MF Global, which announced $141.5 million losses from a single rogue trade earlier this week, had deliberately disabled controls on its US internal trading terminals to speed up processing of voice orders, chief executive Kevin Davis admitted yesterday.
Evan Dooley, a broker in the company's Memphis office, put on a directional trade on his own account of 10,000-15,000 Chicago Board of Trade wheat futures contracts in the early hours of February 27, Davis explained. Internal terminals such as Dooley's did not have risk controls, as these slowed down processing when the broker was taking several voice orders. This allowed Dooley to put on the massive trade. The company has now added the controls to all internal terminals, which it believes should prevent a recurrence.
"Some individuals have personal accounts... but in general it's not encouraged, and they can never trade products that they broker for clients," Davis said. "But this guy didn't have any customers - he had one historical customer who hadn't traded in some time."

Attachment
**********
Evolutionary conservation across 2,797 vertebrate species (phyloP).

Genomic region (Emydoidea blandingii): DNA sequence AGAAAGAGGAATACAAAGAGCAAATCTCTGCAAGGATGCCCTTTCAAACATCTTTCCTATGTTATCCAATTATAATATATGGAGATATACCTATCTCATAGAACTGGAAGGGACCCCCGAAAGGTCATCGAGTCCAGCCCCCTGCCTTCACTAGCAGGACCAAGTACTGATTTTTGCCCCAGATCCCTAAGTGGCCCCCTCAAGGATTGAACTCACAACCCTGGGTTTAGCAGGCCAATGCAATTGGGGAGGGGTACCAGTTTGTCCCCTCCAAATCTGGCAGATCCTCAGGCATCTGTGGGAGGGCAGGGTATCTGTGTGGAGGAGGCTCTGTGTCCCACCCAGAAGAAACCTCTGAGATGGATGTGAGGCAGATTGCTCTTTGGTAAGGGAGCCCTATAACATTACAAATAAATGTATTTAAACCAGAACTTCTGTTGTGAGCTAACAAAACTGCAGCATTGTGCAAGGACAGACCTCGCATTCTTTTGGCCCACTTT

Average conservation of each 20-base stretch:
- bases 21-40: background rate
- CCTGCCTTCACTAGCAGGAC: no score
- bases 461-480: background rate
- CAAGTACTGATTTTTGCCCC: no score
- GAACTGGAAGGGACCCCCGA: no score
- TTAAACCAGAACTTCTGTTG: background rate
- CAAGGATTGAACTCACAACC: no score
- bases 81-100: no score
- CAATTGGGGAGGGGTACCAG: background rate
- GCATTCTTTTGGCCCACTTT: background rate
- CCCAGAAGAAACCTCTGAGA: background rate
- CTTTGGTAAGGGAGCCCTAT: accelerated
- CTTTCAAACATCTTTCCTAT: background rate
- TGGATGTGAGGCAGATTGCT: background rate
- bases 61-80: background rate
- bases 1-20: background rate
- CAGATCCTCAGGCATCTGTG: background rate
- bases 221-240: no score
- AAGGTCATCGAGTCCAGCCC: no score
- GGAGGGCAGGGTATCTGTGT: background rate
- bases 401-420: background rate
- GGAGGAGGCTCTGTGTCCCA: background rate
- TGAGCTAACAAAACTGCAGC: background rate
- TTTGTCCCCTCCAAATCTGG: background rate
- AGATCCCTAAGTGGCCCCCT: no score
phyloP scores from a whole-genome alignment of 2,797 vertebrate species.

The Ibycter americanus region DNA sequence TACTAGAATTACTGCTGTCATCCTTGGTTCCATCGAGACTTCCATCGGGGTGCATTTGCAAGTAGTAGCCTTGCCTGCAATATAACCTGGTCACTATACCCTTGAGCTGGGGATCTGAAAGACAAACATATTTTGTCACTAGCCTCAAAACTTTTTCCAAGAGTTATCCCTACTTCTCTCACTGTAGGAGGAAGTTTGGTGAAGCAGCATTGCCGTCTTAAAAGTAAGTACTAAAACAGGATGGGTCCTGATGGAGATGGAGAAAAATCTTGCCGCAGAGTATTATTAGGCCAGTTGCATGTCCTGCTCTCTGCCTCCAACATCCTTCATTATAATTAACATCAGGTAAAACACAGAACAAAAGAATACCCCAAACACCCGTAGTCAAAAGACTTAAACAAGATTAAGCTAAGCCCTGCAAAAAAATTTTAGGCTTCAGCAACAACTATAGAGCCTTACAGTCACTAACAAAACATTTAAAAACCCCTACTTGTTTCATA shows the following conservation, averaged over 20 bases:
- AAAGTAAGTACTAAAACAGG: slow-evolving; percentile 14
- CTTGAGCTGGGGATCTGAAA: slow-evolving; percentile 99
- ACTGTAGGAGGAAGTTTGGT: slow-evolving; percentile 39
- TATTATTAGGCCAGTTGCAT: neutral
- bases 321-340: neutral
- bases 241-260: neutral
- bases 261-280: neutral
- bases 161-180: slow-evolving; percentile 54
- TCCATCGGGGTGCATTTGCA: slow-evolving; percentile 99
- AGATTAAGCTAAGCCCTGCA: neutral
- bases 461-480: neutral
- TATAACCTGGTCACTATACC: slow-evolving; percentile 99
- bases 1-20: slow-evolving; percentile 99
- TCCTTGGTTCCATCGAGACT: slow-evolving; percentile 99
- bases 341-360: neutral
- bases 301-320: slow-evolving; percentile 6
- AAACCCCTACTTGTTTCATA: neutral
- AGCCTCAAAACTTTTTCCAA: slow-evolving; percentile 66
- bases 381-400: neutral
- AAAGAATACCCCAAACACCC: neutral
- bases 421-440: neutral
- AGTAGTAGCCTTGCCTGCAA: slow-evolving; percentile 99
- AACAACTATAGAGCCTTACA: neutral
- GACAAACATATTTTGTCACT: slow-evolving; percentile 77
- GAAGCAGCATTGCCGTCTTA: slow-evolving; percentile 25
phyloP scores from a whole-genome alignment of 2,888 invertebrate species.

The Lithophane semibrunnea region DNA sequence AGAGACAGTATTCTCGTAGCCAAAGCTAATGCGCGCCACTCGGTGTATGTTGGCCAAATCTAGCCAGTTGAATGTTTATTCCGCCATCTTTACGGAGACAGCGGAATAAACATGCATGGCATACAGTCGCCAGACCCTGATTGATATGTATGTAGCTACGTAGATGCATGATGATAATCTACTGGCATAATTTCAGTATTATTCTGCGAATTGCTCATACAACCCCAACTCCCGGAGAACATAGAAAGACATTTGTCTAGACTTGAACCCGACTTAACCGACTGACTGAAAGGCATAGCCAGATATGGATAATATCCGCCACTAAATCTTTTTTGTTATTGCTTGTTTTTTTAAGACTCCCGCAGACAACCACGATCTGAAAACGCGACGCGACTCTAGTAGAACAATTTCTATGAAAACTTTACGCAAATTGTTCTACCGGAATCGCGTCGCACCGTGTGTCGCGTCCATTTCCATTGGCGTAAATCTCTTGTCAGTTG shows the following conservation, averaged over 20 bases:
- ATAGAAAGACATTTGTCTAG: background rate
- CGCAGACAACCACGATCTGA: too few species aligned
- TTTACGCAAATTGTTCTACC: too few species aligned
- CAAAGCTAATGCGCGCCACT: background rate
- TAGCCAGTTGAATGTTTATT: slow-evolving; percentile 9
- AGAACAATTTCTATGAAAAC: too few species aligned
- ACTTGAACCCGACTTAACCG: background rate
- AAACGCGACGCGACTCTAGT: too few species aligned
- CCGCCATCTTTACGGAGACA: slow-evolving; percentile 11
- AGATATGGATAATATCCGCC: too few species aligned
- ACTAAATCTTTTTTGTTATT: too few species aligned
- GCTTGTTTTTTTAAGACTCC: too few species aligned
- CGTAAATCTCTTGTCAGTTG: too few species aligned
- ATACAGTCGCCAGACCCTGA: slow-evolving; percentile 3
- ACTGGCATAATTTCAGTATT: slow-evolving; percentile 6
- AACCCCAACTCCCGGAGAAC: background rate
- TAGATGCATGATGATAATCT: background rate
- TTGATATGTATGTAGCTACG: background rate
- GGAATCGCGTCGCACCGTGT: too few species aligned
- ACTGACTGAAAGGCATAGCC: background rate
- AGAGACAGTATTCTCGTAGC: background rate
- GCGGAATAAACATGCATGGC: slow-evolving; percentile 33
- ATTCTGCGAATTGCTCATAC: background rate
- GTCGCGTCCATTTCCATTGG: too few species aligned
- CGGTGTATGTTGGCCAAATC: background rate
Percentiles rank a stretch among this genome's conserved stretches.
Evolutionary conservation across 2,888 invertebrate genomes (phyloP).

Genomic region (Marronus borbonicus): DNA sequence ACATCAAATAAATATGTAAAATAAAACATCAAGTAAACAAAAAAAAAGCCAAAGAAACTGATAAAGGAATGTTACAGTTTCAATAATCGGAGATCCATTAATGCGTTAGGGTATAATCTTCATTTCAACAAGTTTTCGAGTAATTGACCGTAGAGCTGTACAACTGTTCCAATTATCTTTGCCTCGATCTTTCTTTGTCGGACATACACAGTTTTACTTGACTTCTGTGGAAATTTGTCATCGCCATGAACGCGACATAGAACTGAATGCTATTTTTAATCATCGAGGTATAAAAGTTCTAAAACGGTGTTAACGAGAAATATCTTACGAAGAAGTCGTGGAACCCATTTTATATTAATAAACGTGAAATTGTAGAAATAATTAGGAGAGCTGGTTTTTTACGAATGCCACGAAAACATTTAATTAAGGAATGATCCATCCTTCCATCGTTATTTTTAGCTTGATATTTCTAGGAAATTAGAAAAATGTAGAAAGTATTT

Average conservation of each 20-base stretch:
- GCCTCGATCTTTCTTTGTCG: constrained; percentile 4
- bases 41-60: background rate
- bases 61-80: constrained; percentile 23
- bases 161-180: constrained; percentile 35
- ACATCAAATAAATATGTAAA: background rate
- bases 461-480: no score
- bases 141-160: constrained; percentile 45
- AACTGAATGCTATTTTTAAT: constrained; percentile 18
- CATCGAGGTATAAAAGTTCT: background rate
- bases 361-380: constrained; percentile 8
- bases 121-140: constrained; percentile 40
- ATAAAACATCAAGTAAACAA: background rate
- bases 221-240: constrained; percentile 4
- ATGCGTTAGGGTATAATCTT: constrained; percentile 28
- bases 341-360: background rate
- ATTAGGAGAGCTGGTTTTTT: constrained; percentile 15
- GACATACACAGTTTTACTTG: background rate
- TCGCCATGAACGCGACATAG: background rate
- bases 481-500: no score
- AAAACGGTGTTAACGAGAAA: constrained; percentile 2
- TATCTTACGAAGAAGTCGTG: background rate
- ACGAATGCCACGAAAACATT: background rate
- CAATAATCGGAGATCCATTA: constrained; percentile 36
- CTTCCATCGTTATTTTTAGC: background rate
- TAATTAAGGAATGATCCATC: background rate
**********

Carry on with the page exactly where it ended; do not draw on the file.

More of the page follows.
The position was liquidated within hours of the markets reopening at 9am on February 27, and Dooley has been fired.
Davis pointed out that Dooley had only been able to put on the unauthorised trade because of the dramatic growth in the wheat futures market in recent weeks. "Wheat has become much more liquid in the last 14 days, which is why he could put on positions large enough to lose so much money at one time. We are seeing moves in a day that we would have expected to see in a month," he said. On Wednesday, wheat prices moved 23% on the CBOT, trading between $10.90 and $13.45 a bushel.
See also: Rogue trade loses MF Global $141.5 million
Merrill Lynch misplaces $43 billion in derivatives cashflow
Kerviel acted alone, SG report finds
Mispricings at Credit Suisse cause $2.85 billion loss
Topics: MF Global
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